National Basketball Association (NBA) Commissioner Adam Silver announced at a press conference yesterday that the league would fine L.A. Clippers owner Donald Sterling $2.5 million and ban him from the Clippers organization for life. Silver said he had a conversation with Sterling about a tape released by TMZ over the weekend, confirming the racist rant was his.
Silver said the league was "meting out this punishment" based on the comments and not due to "previous behavior." Punishment for that previous behavior may come later. Silver hopes team owners will force the sale of the L.A. Clippers and that that process, which includes a standing committee of the NBA, will start immediately. The NBA's constitution is not a public document, and Silver would not speak to too many details of the processes he says are now in place, but said forcing the sale of the team would require 3/4 of owners voting in favor.
Some recipients of Sterling donations now say they're planning to return the money. Most notably, UCLA is returning nearly $500,000 donated for kidney research and refusing the $2.5 million still pledged, freeing up just enough money for Sterling to pay his NBA fine. A homeless teen shelter and Goodwill of Southern California are also rejecting Sterling's donation, although other charitable groups intend to keep and spend the donated money, or already have. The Clippers defeated the Golden State Warriors 113-103 in the fifth game of the Round 1 playoff series.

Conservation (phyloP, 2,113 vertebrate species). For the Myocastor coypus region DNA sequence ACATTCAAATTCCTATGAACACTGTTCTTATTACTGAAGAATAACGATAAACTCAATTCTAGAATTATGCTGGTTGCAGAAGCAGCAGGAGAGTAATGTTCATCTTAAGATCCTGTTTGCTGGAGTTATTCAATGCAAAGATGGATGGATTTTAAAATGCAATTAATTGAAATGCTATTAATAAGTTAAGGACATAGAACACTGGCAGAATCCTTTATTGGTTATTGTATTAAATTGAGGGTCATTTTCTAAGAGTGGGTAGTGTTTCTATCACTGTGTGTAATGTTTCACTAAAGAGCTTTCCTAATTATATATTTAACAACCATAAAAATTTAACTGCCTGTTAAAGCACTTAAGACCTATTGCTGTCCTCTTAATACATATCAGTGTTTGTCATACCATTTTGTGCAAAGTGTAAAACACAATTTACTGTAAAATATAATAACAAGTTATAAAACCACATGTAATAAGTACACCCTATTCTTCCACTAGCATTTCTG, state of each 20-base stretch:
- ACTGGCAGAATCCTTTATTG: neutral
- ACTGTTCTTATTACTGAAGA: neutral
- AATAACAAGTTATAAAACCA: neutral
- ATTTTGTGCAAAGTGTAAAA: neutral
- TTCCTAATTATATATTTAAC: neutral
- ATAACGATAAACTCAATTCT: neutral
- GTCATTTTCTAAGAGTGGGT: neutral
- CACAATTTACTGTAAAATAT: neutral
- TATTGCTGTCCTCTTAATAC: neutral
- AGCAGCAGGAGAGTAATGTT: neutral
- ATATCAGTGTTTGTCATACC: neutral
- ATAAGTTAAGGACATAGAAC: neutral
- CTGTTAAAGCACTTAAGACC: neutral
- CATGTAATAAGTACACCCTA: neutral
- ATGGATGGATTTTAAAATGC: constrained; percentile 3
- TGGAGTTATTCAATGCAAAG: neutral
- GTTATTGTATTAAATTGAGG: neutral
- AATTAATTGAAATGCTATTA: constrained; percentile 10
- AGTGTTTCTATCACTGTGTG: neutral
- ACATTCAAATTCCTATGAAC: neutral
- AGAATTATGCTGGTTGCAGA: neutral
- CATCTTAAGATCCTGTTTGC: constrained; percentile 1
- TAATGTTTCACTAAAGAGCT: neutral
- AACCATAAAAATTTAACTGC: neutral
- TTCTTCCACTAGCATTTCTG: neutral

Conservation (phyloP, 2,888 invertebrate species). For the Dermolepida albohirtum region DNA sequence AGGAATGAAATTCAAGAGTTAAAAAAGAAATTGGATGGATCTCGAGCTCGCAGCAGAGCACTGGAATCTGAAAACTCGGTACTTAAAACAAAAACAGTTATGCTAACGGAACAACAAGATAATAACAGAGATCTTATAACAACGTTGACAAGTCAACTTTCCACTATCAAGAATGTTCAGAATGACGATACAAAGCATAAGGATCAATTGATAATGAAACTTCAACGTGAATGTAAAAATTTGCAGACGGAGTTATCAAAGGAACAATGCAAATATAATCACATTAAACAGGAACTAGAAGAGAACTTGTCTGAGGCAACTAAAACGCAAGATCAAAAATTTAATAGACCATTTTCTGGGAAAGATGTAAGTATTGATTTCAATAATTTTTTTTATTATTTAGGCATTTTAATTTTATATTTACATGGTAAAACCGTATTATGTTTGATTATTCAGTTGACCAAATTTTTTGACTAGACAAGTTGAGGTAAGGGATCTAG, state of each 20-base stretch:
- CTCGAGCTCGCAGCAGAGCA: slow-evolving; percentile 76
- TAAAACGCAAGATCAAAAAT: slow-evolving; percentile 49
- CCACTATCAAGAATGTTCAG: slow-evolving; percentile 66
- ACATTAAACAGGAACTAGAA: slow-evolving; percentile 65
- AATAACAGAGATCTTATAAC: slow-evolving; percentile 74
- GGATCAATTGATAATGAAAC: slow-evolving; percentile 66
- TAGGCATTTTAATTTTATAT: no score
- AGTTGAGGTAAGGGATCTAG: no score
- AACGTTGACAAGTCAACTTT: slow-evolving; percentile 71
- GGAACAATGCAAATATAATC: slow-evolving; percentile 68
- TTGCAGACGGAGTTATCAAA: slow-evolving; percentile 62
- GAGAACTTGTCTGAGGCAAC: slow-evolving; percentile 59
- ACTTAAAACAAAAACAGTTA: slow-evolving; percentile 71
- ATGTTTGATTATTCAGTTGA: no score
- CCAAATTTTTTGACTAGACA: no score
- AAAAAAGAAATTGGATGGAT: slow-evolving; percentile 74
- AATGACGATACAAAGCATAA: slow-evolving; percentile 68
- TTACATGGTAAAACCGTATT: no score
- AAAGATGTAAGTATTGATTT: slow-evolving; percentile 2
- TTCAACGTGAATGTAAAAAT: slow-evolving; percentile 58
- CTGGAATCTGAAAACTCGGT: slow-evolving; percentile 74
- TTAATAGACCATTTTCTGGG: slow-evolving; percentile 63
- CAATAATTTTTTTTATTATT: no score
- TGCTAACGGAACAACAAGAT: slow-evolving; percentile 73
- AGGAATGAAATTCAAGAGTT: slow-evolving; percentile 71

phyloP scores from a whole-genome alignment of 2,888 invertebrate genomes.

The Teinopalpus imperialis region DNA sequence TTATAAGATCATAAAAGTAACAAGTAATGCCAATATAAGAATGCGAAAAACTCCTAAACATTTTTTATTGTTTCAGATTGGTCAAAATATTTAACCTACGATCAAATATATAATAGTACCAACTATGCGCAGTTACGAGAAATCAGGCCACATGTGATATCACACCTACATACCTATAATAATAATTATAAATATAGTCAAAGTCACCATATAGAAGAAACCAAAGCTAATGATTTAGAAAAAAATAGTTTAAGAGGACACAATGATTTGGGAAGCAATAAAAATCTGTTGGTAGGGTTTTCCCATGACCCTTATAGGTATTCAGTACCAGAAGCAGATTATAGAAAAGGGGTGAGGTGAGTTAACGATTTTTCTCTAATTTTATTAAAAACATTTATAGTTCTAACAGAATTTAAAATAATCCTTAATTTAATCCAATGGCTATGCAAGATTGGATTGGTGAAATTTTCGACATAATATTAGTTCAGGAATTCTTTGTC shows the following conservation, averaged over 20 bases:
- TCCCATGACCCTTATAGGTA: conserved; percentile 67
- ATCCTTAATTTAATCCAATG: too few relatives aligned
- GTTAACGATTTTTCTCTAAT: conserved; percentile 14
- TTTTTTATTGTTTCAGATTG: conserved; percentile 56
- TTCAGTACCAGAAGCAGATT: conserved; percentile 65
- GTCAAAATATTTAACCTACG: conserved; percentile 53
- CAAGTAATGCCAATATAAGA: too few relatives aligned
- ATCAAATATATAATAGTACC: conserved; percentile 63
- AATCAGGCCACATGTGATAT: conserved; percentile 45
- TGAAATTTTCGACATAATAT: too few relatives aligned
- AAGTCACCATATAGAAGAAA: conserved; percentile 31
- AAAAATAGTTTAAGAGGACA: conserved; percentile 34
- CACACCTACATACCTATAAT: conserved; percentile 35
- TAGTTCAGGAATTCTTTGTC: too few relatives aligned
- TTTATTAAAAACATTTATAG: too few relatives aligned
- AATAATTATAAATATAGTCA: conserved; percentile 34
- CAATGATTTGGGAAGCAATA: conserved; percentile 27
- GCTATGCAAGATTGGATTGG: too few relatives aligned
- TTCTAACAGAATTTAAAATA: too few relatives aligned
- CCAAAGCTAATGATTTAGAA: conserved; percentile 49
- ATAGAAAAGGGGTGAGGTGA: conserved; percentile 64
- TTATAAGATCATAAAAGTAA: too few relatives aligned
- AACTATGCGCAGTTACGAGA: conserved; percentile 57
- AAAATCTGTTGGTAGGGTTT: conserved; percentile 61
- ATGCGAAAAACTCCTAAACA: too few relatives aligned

The NAACP, meanwhile, says a lifetime ban is not enough. The Los Angeles chapter of the organization actually previously awarded Sterling with a lifetime achievement award and was scheduled to award him a second one next month. The chapter has not announced whether it would return any money Sterling gave them, and the national chapter of the NAACP hasn't explained how and why Sterling, who has a history of charges of racism against him that extends beyond one leaked conversation, was awarded by the organization, which is dedicated to minority advancement. The NAACP now says it wants to talk with the NBA about diversity among basketball executives.
Earlier this week Dallas Mavericks owner Mark Cuban, while endorsing maximum punishment for Sterling, warned of a "very, very slippery slope" if the NBA started "making blanket statements about what people say and think," wondering whether the league was ready to punish people for homophobia, xenophobia, or religious bigotry. As Nick Gillespie noted:
One of the implications of Cuban's comments is that many players, coaches, and team owners would be in trouble if homophobia were raised to the level of racism as a disqualifying set of beliefs. Despite the recent announcement of an openly gay current player, the league is widely regarded as a hotbed of anti-gay animus. Cuban's point, which I think he makes with clarity and with the best of intentions, is that chasing out bad ideas is never as easy as it seems at first blush. Mark Cuban tweeted his support for Silver's decision. Sterling is the longest-tenured team owner with the NBA.